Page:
Parzinger: Of course we must show how the collections came into being and explain their historical role in the creation of the museums. There will be an area of the Humboldt Forum in which we address the history of the museums. Berlin, in particular, was an important center of collecting in the past. The nineteenth century was characterized by systematic and encyclopedic collecting activity – not only of objects. Every expedition team that left Berlin in those days took a phonographic recording device along on its journey. Using wax cylinders, they recorded languages, singing, and music from countless peoples, some of which no longer exist. We have now digitized most of these recordings, so in the Humboldt Forum you will not only be able to see the world, but hear it as well.
Does this offer an opportunity to break new ground in the presentation of objects?
Parzinger: The Humboldt Forum will be a dynamic museum; the exhibitions must be able to accommodate change. Here too, we will be cooperating closely with the countries of origin. What's more, the non-European collections are going to be brought together with those of other museums in the Humboldt Forum. We don't want to consider each object in isolation any longer. We are trying out this approach right now on Museumsinsel (Museum Island). In the Bode Museum next year, we will show an exhibition that creates a dialogue between African and Christian sculptures. So as far we are concerned, the Humboldt Forum is already a reality in 2017.
A key element of the Humboldt Forum's mission is to communicate knowledge as a means of orientation, with the aim of promoting tolerance and respect as well as eliminating reservations and anxieties. Hermann Parzinger
Polenz: The major challenge that we all face today is globalization. If I have understood the idea of the Humboldt Forum properly, it will allow us to share a common retrospective view of our world. Nowadays, the world is growing ever closer together, ever more quickly. The Humboldt Forum can impart a keener awareness of this. That is a tremendous opportunity. I believe that without historical consciousness we would be even more disoriented in the globalized world.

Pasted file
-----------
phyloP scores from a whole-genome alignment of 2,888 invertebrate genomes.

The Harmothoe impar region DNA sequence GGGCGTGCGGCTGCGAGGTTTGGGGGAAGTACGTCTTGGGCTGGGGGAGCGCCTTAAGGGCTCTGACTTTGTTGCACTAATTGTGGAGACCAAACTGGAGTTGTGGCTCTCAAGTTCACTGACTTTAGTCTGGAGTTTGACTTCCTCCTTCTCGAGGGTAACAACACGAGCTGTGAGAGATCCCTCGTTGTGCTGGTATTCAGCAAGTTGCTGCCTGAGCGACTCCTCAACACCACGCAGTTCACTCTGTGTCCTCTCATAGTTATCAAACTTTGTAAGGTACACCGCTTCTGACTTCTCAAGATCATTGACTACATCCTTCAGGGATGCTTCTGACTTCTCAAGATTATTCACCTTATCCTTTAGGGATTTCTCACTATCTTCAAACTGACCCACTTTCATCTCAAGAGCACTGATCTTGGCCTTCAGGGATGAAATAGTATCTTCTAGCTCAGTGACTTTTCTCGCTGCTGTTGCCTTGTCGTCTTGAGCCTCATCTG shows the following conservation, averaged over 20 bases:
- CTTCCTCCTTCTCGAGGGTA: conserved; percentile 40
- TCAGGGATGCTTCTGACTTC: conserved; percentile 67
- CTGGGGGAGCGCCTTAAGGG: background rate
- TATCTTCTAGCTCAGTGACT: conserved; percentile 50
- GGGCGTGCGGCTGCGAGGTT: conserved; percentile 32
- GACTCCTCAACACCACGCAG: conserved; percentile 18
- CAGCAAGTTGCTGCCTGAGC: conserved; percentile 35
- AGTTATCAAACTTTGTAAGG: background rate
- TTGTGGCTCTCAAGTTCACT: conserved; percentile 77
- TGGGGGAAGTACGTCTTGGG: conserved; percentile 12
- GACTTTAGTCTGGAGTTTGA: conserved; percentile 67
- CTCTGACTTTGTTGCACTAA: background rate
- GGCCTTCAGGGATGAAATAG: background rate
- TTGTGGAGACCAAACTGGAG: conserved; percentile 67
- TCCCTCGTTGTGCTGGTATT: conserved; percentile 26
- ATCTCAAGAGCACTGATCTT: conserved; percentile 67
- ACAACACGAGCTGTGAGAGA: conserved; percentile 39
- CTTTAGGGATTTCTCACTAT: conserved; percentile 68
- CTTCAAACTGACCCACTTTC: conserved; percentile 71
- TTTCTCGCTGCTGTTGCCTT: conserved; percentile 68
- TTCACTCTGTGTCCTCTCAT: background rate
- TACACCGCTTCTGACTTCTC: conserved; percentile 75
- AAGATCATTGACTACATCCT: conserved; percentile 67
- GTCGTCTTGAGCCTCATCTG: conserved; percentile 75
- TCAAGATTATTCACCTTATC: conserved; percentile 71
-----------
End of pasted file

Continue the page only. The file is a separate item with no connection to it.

Parzinger: A key element of the Humboldt Forum's mission is to communicate knowledge as a means of orientation, with the aim of promoting tolerance and respect as well as eliminating reservations and anxieties – and to do so in line with Alexander von Humboldt's own convictions: through delight and instruction.
What could "instruction" of this kind reasonably be expected to achieve?
Polenz: We currently live in a world of 7.3 billion people. Each of them possesses their own human dignity. My hope would be that we manage to deal with all the differences between the cultures better in the future than in the past.
Parzinger: The Humboldt Forum is intended to make a significant contribution to this.
Polenz: Right now, I think that's more important than ever. In a time of Trump, AfD, and Front National, a variety of forces are feeding the resurgence of nationalism. They overemphasize our differences to those on the outside, while steamrolling those who are different on the inside. This is a very dangerous mixture.
Parzinger: To end with, I would like to quote Alexander von Humboldt. Referring to the indigenous peoples of the Orinoco, he said something like this: “It is important to understand cultural developments even in the remotest regions of the world, if we are to understand the one world that we have in its entirety .” It couldn't be put better.